(21)

Indo-Aryan (IA) also shows ergative patterns where a dedicated ergative case marker is absent and the ergative alignment is evident only via the agreement patterns. The following is an example from Old Hindi (early New Indo-Aryan, or NIA). The subject is Kabir, which has been glossed as oblique, but which in fact shows no special marking since it is not a noun ending in -a— the only class of nouns in Hindi retaining the vestiges of the former case system. The verbs ‘touch’ and ‘take’ each agree with the feminine object (‘paper’, ‘pen’), but not with the masculine agent Kabir.

(22)

Given data like the above, IA has been treated as a textbook case for a shift from a nominative-accusative to an ergative-absolutive system (Dixon, 1994; Harris & Campbell, 1995). However, Butt (2001, 2006a) offers a different perspective, showing that the idealized textbook scenario does not hold up. In dialects of Urdu/Hindi, the dedicated ergative case marker was innovated centuries after the new dative/accusative marker, a fact which is unexpected under the alignment change hypothesis (see Khokhlova, 2016; Stronski, 2014; Wallace, 1982 for further examples and discussion of early NIA dialects). The hypothesis also does not expect polysemy between dative and ergatives (cf. Section 2.3.1). There are clearly subtle semantic factors at play, such as those detailed by Jamison (2000) and Bynon (2005), rather than a structural realignment envisioned by the textbook scenario. In fact, what occurred in the history of IA was a shift by which non-nominative subjects were introduced systematically into the system. Why and how this took place and why IA languages show both interesting common patterns and typological diversity continues to be in need of explanation.14

The discussion around ergativity and ergative alignment is generally conducted without reference to other non-nominative subjects, such as experiencer subjects, which are common in NIA (Verma & Mohanan, 1990) but were completely absent from Old Indo-Aryan (OIA). It is also generally conducted without reference to DCM, which is curious since ergative case is often used to express a semantic distinction in alternation with another case (e.g., dative or nominative). Butt and Ahmed (2011) therefore plead for a perspective on case that integrates a lexical and clausal semantic into the structural ideas on case and case alignment. A slightly different perspective, but working along the same overall lines is provided by Montaut (2003, 2006, 2009, 2013, 2016). For some discussions on NIA languages first innovating an ergative and then losing it, see Khokhlova (1992, 2001).

There are some further issues with respect to case and alignment. One is that a distinction has been made in the past between syntactically accusative/ergative and morphologically accusative/ergative language. In syntactically ergative languages, the grouping of S and O in opposition to A goes beyond surface marking such as case, but has syntactic consequences in terms of, for instance, control. See Dixon (1994) for an in-depth discussion.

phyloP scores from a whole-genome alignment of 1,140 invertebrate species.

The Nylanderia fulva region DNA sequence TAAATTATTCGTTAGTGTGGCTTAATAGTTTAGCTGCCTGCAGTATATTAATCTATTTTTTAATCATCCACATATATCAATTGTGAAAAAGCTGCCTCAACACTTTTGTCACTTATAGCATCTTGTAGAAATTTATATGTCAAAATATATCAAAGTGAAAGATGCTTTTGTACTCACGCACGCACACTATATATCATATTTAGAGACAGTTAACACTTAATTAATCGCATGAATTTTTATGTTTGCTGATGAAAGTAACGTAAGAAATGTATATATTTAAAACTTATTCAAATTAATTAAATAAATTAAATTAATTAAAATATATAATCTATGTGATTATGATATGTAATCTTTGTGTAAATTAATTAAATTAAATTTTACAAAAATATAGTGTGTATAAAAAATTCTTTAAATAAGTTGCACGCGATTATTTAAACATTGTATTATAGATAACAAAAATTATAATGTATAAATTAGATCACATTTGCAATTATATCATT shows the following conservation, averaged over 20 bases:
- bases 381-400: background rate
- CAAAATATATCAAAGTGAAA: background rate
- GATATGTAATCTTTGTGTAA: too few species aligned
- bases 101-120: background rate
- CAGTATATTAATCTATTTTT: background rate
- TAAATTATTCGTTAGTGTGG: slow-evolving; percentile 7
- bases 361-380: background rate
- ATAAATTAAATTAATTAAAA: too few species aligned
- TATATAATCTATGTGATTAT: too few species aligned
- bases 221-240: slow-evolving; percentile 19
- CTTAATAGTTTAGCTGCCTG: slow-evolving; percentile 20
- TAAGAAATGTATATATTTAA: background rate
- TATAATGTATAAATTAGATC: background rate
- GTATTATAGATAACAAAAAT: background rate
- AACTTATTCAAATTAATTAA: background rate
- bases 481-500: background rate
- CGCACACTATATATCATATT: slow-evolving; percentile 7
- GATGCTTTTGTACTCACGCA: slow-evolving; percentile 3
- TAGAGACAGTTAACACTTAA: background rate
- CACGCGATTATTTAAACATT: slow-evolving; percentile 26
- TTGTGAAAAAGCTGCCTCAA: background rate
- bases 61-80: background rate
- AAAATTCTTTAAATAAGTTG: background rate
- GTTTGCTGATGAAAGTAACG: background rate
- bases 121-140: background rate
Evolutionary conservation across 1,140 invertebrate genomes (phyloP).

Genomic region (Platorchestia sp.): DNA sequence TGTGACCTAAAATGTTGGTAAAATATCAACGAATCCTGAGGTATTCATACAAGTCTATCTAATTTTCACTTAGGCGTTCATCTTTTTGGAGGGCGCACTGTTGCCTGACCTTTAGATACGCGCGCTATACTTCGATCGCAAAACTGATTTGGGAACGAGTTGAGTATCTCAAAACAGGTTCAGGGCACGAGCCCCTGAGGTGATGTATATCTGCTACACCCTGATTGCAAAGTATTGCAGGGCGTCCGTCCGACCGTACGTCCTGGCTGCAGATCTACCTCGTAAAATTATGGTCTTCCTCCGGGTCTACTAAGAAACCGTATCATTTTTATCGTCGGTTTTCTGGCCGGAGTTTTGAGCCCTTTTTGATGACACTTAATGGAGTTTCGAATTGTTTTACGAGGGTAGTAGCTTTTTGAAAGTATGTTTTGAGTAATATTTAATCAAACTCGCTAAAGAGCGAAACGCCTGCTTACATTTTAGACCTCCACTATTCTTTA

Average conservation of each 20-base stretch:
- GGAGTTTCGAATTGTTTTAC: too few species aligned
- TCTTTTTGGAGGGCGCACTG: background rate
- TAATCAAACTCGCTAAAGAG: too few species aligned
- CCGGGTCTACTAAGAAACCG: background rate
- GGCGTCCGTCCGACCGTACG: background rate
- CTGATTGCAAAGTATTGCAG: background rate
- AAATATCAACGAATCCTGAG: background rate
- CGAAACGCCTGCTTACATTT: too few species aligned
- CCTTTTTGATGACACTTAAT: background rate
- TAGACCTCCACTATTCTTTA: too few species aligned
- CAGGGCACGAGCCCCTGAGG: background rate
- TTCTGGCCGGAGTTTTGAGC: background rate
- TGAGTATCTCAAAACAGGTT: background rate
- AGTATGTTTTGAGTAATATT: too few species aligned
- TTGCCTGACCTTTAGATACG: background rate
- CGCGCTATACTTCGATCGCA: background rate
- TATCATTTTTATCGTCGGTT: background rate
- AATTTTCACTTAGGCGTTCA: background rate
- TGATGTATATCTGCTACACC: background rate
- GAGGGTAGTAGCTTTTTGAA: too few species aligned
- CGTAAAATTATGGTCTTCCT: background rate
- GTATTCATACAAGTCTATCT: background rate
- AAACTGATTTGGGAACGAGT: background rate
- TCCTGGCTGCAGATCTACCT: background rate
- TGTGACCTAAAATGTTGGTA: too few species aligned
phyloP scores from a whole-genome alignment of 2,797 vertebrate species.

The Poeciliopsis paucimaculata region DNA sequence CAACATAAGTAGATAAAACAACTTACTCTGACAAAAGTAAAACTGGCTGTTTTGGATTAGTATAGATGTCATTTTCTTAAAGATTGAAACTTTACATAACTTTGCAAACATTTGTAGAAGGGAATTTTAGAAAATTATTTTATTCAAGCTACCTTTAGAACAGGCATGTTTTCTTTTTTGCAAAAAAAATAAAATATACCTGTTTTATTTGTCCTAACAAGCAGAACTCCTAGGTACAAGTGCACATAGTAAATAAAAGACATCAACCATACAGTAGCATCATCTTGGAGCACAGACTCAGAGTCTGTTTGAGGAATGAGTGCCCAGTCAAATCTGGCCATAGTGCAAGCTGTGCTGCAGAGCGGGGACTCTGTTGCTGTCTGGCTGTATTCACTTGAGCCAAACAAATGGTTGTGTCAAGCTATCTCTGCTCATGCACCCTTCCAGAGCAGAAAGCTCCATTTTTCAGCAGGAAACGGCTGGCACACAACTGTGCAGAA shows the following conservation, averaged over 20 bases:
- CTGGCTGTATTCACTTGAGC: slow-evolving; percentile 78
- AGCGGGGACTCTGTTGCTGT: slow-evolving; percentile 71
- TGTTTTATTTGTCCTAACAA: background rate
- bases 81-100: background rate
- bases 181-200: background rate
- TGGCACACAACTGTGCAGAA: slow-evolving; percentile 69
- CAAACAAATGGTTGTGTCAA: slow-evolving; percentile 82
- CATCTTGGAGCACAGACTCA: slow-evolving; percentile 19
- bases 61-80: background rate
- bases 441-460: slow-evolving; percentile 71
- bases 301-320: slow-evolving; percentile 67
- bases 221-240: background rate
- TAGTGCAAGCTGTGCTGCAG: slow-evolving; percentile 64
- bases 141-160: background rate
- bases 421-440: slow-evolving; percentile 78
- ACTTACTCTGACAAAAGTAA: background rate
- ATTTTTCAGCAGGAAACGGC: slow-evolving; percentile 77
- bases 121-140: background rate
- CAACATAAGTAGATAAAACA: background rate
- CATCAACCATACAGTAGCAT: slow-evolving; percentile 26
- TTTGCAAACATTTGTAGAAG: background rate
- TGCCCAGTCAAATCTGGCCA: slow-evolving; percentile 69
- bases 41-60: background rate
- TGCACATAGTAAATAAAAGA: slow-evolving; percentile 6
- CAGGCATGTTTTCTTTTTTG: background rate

As Klaiman (1987) showed, the NIA languages are syntactically accusative (also Dahl & Stroński, 2016; Pandharipande, 1981; Pandharipande & Kachru, 1977). Indeed, the evidence for syntactically ergative languages at this point is basically nonexistent, see Legate (2012, 2014).

Finally, most languages are actually split-ergative and this pertains to NIA as well. One well-known split is according to tense/aspect, with ergatives associated with past/perfect. This is generally true for NIA as well, but there are languages like Nepali (Poudel, 2020) which show ergatives in all tenses and use ergatives to express semantic information such as stage-level vs. individual-level predication (Kratzer, 1995).15 Another well-known split is according to person (Silverstein, 1976) and many NIA languages show this; Punjabi is a prominent example. See Deo and Sharma (2006) and Butt and Deo (2017) for further discussion, and Liljegren (2014) for a recent survey of Dardic (Hindukush) languages.

4. Agreement

Case and agreement are two phenomena that have been tied together very closely, particularly in the theoretical framework of government and binding (GB; Chomsky, 1981) and further developments in that theoretical line, for example, current minimalism. This theoretical framework confusingly distinguishes between Case and case, whereby the uppercase version actually mainly reflects grammatical relations and the lowercase version reflects morphological case. Agreement and Case are seen to work together to determine syntactic structure, and the intertwinement has played a prominent role in discussions of ergativity (e.g., see Bittner & Hale, 1996 as a representative sample).